Landfalling Hurricanes to Get Extra Attention

Starting this year, hurricanes within 120 miles of shore will be monitored more closely to watch for rapid changes in course and intensity.

Posted Updated

Nate Johnson

Hurricane Charley surprised the southwestern coast of Florida in 2004, jumping in strength just a few hours before making landfall.  That sudden and rapid strengthening caught a lot of folks by surprise.

This year, hurricane forecasters and researchers will be using a new technique to track hurricanes in those last few critical hours before they come ashore.  It's called VORTRAC -- Vortex Objective Radar TRacking And Circulation -- and it uses the NEXRAD radars along the coast to provide updated storm location and strength information up to every six minutes or so.  Currently, we rely on Air Force Reconnaissance flights to provide this kind of information, and while those data are very useful, hours can pass between flights.

The VOTRAC system marries the data from those coastal radars up with models of how hurricanes work to help identify the storm centers and track the wind speeds within the storm.  Forecasters will now know much more quickly than before if a hurricane is strengthening or weakening in those critcal hours before landfall.  The researchers that developed VORTRAC applied the system back to Hurricane Charley and determined that hurricane's sudden burst of strength wouldn't have gone unnoticed for as long, giving Floridians more time to prepare and a more accurate picture of what to prepare for.  It's their hope that the system will benefit folks along the Atlantic and Gulf coasts in seasons to come.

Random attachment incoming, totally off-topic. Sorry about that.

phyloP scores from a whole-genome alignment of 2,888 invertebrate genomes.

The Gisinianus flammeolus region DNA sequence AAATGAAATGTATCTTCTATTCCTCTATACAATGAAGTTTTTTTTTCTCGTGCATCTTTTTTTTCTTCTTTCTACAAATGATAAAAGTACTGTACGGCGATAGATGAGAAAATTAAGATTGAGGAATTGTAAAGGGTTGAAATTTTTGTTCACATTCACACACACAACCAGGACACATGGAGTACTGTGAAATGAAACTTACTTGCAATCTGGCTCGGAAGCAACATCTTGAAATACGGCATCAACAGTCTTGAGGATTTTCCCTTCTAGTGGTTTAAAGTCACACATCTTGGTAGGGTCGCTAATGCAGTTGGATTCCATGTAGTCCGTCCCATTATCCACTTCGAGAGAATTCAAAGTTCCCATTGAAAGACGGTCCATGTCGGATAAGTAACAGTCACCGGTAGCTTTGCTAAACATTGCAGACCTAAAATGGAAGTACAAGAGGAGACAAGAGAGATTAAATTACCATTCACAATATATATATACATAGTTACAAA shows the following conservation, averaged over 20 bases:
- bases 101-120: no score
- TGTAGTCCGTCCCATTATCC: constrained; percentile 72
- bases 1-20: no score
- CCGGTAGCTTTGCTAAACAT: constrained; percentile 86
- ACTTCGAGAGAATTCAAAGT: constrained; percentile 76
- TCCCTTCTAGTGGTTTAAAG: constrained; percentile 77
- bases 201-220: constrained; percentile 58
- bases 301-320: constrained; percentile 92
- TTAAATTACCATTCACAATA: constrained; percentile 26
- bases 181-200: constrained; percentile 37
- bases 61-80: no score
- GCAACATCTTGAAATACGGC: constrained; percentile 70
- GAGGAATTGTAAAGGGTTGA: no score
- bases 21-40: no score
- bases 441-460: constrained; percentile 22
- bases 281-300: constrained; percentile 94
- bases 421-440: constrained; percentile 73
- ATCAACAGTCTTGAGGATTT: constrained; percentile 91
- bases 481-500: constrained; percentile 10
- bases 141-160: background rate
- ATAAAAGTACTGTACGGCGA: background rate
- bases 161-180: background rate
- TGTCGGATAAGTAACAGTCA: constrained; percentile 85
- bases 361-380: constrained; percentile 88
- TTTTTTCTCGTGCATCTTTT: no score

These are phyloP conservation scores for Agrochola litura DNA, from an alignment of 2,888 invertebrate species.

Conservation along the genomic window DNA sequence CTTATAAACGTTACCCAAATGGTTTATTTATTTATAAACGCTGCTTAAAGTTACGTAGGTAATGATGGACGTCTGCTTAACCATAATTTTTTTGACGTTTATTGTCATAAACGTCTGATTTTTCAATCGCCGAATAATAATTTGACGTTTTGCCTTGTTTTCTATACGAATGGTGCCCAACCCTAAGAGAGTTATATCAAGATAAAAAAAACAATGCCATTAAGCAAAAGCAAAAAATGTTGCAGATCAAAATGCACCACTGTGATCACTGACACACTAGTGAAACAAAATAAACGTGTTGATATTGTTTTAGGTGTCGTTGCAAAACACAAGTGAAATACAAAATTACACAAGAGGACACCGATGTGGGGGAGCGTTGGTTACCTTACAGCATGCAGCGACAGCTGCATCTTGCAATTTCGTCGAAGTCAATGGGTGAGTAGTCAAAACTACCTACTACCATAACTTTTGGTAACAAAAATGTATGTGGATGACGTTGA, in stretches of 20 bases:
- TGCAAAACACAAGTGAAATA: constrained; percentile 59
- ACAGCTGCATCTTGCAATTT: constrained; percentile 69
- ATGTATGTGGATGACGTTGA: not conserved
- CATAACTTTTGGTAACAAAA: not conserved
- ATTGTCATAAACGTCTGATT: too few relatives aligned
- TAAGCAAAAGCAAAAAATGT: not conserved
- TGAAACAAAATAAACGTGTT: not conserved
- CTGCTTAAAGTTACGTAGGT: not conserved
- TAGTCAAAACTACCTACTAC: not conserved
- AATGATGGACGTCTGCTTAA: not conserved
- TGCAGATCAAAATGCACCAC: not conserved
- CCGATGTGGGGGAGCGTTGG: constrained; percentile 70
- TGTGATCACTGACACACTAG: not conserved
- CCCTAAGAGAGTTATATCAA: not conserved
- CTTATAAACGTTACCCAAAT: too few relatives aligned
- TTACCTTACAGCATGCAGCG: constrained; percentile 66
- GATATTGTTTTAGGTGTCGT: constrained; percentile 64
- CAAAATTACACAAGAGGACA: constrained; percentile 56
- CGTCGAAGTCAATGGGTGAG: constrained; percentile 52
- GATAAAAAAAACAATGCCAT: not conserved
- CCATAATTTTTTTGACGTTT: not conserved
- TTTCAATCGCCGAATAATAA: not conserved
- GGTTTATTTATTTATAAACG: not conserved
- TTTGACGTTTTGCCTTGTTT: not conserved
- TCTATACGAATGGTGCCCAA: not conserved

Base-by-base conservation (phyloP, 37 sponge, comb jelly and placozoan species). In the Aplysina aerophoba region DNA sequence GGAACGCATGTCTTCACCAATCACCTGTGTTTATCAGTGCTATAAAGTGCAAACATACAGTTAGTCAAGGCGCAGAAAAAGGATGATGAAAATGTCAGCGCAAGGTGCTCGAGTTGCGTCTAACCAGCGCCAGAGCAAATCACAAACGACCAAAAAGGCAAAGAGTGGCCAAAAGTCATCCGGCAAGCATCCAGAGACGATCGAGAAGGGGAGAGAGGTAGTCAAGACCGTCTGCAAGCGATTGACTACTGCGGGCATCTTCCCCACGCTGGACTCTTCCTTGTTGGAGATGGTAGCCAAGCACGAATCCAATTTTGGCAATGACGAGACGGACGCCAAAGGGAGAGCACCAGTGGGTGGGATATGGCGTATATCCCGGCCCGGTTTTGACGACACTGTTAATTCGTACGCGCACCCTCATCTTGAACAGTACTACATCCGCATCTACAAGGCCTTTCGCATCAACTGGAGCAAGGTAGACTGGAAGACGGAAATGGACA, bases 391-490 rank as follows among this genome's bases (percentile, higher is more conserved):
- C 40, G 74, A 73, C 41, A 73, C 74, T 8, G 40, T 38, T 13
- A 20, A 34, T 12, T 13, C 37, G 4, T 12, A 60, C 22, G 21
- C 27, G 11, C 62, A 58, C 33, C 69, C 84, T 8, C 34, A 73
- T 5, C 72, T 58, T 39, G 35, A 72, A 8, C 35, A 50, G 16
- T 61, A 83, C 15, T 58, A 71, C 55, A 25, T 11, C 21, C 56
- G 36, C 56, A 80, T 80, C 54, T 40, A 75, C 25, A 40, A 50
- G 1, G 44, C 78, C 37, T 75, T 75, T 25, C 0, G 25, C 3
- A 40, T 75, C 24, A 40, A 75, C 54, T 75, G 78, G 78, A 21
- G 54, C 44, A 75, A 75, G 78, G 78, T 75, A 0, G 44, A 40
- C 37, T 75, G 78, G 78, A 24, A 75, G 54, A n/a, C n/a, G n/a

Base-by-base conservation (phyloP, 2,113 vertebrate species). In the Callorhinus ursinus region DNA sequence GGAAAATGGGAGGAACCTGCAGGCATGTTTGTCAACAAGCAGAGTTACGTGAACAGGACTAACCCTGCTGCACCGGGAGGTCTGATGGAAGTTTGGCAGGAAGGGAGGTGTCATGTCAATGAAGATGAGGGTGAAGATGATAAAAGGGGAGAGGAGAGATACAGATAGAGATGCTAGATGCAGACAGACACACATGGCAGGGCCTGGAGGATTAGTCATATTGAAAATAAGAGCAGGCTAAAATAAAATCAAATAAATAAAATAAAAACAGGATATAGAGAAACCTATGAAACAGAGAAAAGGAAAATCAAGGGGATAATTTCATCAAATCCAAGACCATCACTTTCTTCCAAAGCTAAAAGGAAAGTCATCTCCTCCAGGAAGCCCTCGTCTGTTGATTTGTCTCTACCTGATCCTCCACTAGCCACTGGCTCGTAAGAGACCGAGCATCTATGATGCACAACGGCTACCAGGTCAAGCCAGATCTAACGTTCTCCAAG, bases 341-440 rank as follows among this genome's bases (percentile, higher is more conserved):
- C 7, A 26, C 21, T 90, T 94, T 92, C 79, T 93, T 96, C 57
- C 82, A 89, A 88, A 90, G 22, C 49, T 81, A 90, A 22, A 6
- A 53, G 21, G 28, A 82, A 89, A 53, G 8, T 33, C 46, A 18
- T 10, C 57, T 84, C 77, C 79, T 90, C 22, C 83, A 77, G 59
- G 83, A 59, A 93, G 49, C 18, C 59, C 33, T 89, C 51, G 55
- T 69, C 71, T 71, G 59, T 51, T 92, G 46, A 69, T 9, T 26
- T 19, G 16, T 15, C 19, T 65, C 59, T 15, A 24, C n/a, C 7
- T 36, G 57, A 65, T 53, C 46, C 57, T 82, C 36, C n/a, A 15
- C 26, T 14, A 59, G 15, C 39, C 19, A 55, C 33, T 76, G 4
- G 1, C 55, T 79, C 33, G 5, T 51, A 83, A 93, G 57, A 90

The system was tested last season, but this year, it will be used operationally for all landfalling storms in the Atlantic basin.

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